President Obama is under fire after passing a so-called “Executive Order” threatening anyone, including American citizens, who interferes even “indirectly” with the transition to power of the new U.S. government-backed dictator of Yemen. Analysts expressed concern that the measure could be an attack on the First Amendment protection of free speech rights, suggesting that journalists and activists who oppose the Yemeni regime might find themselves targeted by the administration’s newly super-charged terror war.
The almost certainly unconstitutional dictate, signed on Wednesday following a string of controversial orders in recent months, declares a “national emergency” to justify the almost-unprecedented restrictions on political activity. The order purports to give Treasury Secretary Tim Geithner broad powers to, among other measures, freeze the assets of whoever the administration claims is attempting to undermine “the peace, security and stability” of Yemen or obstruct the new regime’s consolidation of power. No trial is required.
On Monday, U.S. District Court Judge James Boasberg ruled against the National Labor Relations Board’s (NLRB) “ambush rule” that would greatly shorten the time an employer had to defend against an effort to unionize his business, from 42 days to 10 days.
With five board members, the NLRB needs a quorum of three to pass any “administrative” rules but when the “ambush rule” was promulgated by the union-friendly board, only two were present.
Americans who wish to reverse the growing power of the federal government only need to remember that any federal law that is unconstitutional has no legal effect and that the states can stop unconstitutional laws at their borders via nullification.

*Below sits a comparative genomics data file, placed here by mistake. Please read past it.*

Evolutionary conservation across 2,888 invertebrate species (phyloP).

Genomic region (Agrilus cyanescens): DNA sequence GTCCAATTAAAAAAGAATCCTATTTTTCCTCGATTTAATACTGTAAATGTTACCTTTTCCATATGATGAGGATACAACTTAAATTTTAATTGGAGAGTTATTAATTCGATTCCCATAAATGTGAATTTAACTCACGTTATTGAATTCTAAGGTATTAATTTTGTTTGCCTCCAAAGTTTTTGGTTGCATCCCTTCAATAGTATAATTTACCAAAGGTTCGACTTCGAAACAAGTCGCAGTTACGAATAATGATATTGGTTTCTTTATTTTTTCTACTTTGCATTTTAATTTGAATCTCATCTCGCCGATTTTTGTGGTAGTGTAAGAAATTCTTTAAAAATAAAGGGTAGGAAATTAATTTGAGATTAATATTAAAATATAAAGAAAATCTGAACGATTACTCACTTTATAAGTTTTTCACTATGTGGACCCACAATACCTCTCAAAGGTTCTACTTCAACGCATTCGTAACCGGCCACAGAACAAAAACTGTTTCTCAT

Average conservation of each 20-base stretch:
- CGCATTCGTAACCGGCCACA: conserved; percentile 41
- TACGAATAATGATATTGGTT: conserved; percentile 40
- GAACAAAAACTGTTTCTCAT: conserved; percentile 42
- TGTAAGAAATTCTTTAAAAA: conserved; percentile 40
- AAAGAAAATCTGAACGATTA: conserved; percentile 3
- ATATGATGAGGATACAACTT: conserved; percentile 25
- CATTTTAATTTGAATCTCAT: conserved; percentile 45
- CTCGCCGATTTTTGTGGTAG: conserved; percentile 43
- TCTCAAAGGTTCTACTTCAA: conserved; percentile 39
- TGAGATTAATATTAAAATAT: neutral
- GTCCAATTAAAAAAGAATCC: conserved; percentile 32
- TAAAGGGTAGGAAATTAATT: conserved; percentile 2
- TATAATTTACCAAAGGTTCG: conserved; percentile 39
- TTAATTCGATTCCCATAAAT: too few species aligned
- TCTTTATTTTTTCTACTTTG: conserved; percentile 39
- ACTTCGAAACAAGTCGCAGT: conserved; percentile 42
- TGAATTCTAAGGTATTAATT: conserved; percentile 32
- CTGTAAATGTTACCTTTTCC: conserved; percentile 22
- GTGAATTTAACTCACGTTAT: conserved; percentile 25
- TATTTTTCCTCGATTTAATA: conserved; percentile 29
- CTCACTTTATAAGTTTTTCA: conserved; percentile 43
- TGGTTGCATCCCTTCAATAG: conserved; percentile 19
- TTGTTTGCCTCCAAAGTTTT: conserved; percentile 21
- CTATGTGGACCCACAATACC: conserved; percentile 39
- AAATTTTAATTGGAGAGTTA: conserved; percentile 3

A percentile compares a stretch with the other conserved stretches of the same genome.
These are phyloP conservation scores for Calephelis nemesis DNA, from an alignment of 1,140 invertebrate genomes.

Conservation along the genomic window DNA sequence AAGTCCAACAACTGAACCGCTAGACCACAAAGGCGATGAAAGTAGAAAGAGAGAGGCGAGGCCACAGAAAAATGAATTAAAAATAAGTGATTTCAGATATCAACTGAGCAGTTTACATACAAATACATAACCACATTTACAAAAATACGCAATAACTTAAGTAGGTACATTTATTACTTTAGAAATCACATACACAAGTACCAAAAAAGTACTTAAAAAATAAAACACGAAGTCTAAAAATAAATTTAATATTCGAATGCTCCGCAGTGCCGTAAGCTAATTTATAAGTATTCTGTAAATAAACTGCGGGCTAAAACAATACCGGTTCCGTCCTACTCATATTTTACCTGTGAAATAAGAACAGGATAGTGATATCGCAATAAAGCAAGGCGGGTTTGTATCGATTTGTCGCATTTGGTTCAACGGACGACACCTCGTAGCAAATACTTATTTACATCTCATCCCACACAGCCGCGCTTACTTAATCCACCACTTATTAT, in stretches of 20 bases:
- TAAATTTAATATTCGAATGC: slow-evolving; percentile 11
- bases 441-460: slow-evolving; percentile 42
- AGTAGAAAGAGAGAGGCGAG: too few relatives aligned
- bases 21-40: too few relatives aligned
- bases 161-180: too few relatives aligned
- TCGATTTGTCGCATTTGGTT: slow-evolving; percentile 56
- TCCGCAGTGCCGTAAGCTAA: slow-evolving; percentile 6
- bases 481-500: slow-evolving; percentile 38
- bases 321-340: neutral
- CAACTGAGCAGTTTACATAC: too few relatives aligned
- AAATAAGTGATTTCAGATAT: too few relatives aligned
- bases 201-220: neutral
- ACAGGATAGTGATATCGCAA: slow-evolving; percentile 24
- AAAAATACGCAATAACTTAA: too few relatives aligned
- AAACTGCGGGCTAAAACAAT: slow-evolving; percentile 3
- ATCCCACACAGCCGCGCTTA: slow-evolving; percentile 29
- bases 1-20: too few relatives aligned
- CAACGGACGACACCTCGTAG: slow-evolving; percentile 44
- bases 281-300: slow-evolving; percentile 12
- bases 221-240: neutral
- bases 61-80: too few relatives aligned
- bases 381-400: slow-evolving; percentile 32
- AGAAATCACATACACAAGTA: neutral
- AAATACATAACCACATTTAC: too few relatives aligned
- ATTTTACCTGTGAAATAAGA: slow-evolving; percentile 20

The demand that Congress give more power to the Justice Department to track citizens through their cellphones is meeting resistance.
In a letter published in Foreign Affairs, the official journal of the Council on Foreign Relations, Senator Carl Levin claims that the NDAA only reaffirms existing law and that America is safer since its enactment.
When most Americans think of surveillance drones, it conjures up an image of a Predator drone in a far-off land unleashing a missile against a terrorist suspect. The last thing they think of is a flying surveillance vehicle over their own city. But an increasing number of federal, state, county and municipal police departments are purchasing drone surveillance vehicles of one sort or another to watch Americans. And a few have even discussed arming the drones.
The Ninth Circuit Court of Appeals granted qualified immunity to John Yoo, shielding him from liability for torture carried out using guidelines set by him while working in the George W. Bush Justice Department.
According to a lawsuit filed by the Goldwater Institute, the U.S. Forest Service is preventing the town of Tombstone, Arizona from repairing the pipelines that provide water to the town's residents.
The Kentucky Supreme Court has ruled that highway checkpoints of drivers who did not post city stickers in their windows is unconstitutional after one driver is found with marijuana during his vehicle search. The driver moved to have the evidence suppressed on the grounds it was not discovered during a legal stop, as there was no probable cause. The case went all the way to the Kentucky Supreme Court, where the roadblocks were unanimously found to be illegal.
As outrage and concern over the Federal Reserve and its embattled fiat currency continue to grow, lawmakers in Missouri are considering legislation to protect residents by making gold and silver legal tender within the state. If passed, Missouri would join the state of Utah — which adopted a similar sound-money law last year — in its efforts to expand the monetary choices available to citizens.
Known as the “Missouri Sound Money Act of 2012,” House Bill 1637 would define precious metals issued by the U.S. government as lawful money inside of the state. U.S. gold and silver coins would then essentially be valued in commerce at the true market-price of the metal instead of the largely irrelevant face value assigned by the federal government.